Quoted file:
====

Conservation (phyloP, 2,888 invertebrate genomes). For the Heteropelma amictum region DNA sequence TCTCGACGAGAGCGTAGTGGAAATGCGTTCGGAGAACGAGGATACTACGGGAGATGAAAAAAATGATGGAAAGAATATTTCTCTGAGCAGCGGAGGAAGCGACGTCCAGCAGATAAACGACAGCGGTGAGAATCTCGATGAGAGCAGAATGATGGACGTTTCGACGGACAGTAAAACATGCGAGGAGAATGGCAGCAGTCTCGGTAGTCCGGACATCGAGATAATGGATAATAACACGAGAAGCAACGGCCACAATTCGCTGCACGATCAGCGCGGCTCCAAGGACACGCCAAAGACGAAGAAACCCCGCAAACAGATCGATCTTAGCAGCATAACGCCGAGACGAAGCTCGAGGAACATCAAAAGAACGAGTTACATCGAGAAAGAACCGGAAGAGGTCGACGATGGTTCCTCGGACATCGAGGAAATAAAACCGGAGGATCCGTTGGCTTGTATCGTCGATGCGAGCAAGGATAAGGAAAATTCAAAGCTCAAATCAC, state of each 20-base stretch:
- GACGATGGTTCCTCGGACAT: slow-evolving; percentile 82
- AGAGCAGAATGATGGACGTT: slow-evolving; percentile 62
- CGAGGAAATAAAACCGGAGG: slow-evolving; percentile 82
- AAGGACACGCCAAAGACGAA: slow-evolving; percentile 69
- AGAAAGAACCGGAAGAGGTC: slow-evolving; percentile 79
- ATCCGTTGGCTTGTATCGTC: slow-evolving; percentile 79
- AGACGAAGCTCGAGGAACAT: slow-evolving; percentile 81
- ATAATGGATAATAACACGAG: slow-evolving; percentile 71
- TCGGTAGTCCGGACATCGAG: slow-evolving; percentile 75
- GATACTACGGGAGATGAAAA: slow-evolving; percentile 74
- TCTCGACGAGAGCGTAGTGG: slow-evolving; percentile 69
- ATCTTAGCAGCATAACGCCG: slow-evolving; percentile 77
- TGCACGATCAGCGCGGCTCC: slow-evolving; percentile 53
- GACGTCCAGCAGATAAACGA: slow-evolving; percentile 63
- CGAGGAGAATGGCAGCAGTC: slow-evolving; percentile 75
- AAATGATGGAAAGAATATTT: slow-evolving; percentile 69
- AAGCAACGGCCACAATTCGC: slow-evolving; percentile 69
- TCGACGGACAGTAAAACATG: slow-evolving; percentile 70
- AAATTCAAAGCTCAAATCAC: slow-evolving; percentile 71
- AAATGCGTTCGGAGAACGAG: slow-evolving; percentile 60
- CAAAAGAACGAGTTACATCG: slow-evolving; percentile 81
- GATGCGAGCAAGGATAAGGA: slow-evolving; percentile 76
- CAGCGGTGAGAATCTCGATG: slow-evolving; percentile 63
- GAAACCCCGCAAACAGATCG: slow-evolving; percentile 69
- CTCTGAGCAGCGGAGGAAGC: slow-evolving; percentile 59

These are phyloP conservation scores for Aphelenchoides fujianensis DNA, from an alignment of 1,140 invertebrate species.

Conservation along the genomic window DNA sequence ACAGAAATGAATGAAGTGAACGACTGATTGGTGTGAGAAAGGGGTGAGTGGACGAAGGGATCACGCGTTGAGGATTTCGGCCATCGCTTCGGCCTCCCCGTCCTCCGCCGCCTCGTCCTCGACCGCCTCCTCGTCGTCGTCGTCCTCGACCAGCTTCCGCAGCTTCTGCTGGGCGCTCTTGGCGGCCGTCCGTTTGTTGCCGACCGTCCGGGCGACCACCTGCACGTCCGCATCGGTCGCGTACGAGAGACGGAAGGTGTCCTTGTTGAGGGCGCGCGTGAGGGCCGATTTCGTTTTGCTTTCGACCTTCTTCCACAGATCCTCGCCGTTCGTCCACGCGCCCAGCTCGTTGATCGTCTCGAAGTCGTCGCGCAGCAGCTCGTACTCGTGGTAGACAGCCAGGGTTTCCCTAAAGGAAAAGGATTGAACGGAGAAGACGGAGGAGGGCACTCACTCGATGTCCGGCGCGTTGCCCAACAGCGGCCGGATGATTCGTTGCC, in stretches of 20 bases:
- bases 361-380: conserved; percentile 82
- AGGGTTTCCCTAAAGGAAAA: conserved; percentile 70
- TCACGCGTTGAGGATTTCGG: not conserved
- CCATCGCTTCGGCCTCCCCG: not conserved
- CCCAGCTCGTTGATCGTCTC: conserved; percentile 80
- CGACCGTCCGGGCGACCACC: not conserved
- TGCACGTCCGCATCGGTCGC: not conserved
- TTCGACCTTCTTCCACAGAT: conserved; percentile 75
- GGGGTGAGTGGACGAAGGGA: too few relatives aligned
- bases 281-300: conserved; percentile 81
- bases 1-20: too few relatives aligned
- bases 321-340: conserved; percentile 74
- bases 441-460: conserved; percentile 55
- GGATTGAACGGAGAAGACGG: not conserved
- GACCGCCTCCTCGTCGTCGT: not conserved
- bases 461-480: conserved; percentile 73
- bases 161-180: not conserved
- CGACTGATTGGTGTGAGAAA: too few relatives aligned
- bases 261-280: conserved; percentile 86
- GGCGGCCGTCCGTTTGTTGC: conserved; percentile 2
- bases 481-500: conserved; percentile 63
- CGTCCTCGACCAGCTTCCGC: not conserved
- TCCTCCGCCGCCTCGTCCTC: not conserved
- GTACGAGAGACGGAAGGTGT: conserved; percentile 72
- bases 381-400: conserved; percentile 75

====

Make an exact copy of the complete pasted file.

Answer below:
Conservation (phyloP, 2,888 invertebrate genomes). For the Heteropelma amictum region DNA sequence TCTCGACGAGAGCGTAGTGGAAATGCGTTCGGAGAACGAGGATACTACGGGAGATGAAAAAAATGATGGAAAGAATATTTCTCTGAGCAGCGGAGGAAGCGACGTCCAGCAGATAAACGACAGCGGTGAGAATCTCGATGAGAGCAGAATGATGGACGTTTCGACGGACAGTAAAACATGCGAGGAGAATGGCAGCAGTCTCGGTAGTCCGGACATCGAGATAATGGATAATAACACGAGAAGCAACGGCCACAATTCGCTGCACGATCAGCGCGGCTCCAAGGACACGCCAAAGACGAAGAAACCCCGCAAACAGATCGATCTTAGCAGCATAACGCCGAGACGAAGCTCGAGGAACATCAAAAGAACGAGTTACATCGAGAAAGAACCGGAAGAGGTCGACGATGGTTCCTCGGACATCGAGGAAATAAAACCGGAGGATCCGTTGGCTTGTATCGTCGATGCGAGCAAGGATAAGGAAAATTCAAAGCTCAAATCAC, state of each 20-base stretch:
- GACGATGGTTCCTCGGACAT: slow-evolving; percentile 82
- AGAGCAGAATGATGGACGTT: slow-evolving; percentile 62
- CGAGGAAATAAAACCGGAGG: slow-evolving; percentile 82
- AAGGACACGCCAAAGACGAA: slow-evolving; percentile 69
- AGAAAGAACCGGAAGAGGTC: slow-evolving; percentile 79
- ATCCGTTGGCTTGTATCGTC: slow-evolving; percentile 79
- AGACGAAGCTCGAGGAACAT: slow-evolving; percentile 81
- ATAATGGATAATAACACGAG: slow-evolving; percentile 71
- TCGGTAGTCCGGACATCGAG: slow-evolving; percentile 75
- GATACTACGGGAGATGAAAA: slow-evolving; percentile 74
- TCTCGACGAGAGCGTAGTGG: slow-evolving; percentile 69
- ATCTTAGCAGCATAACGCCG: slow-evolving; percentile 77
- TGCACGATCAGCGCGGCTCC: slow-evolving; percentile 53
- GACGTCCAGCAGATAAACGA: slow-evolving; percentile 63
- CGAGGAGAATGGCAGCAGTC: slow-evolving; percentile 75
- AAATGATGGAAAGAATATTT: slow-evolving; percentile 69
- AAGCAACGGCCACAATTCGC: slow-evolving; percentile 69
- TCGACGGACAGTAAAACATG: slow-evolving; percentile 70
- AAATTCAAAGCTCAAATCAC: slow-evolving; percentile 71
- AAATGCGTTCGGAGAACGAG: slow-evolving; percentile 60
- CAAAAGAACGAGTTACATCG: slow-evolving; percentile 81
- GATGCGAGCAAGGATAAGGA: slow-evolving; percentile 76
- CAGCGGTGAGAATCTCGATG: slow-evolving; percentile 63
- GAAACCCCGCAAACAGATCG: slow-evolving; percentile 69
- CTCTGAGCAGCGGAGGAAGC: slow-evolving; percentile 59

These are phyloP conservation scores for Aphelenchoides fujianensis DNA, from an alignment of 1,140 invertebrate species.

Conservation along the genomic window DNA sequence ACAGAAATGAATGAAGTGAACGACTGATTGGTGTGAGAAAGGGGTGAGTGGACGAAGGGATCACGCGTTGAGGATTTCGGCCATCGCTTCGGCCTCCCCGTCCTCCGCCGCCTCGTCCTCGACCGCCTCCTCGTCGTCGTCGTCCTCGACCAGCTTCCGCAGCTTCTGCTGGGCGCTCTTGGCGGCCGTCCGTTTGTTGCCGACCGTCCGGGCGACCACCTGCACGTCCGCATCGGTCGCGTACGAGAGACGGAAGGTGTCCTTGTTGAGGGCGCGCGTGAGGGCCGATTTCGTTTTGCTTTCGACCTTCTTCCACAGATCCTCGCCGTTCGTCCACGCGCCCAGCTCGTTGATCGTCTCGAAGTCGTCGCGCAGCAGCTCGTACTCGTGGTAGACAGCCAGGGTTTCCCTAAAGGAAAAGGATTGAACGGAGAAGACGGAGGAGGGCACTCACTCGATGTCCGGCGCGTTGCCCAACAGCGGCCGGATGATTCGTTGCC, in stretches of 20 bases:
- bases 361-380: conserved; percentile 82
- AGGGTTTCCCTAAAGGAAAA: conserved; percentile 70
- TCACGCGTTGAGGATTTCGG: not conserved
- CCATCGCTTCGGCCTCCCCG: not conserved
- CCCAGCTCGTTGATCGTCTC: conserved; percentile 80
- CGACCGTCCGGGCGACCACC: not conserved
- TGCACGTCCGCATCGGTCGC: not conserved
- TTCGACCTTCTTCCACAGAT: conserved; percentile 75
- GGGGTGAGTGGACGAAGGGA: too few relatives aligned
- bases 281-300: conserved; percentile 81
- bases 1-20: too few relatives aligned
- bases 321-340: conserved; percentile 74
- bases 441-460: conserved; percentile 55
- GGATTGAACGGAGAAGACGG: not conserved
- GACCGCCTCCTCGTCGTCGT: not conserved
- bases 461-480: conserved; percentile 73
- bases 161-180: not conserved
- CGACTGATTGGTGTGAGAAA: too few relatives aligned
- bases 261-280: conserved; percentile 86
- GGCGGCCGTCCGTTTGTTGC: conserved; percentile 2
- bases 481-500: conserved; percentile 63
- CGTCCTCGACCAGCTTCCGC: not conserved
- TCCTCCGCCGCCTCGTCCTC: not conserved
- GTACGAGAGACGGAAGGTGT: conserved; percentile 72
- bases 381-400: conserved; percentile 75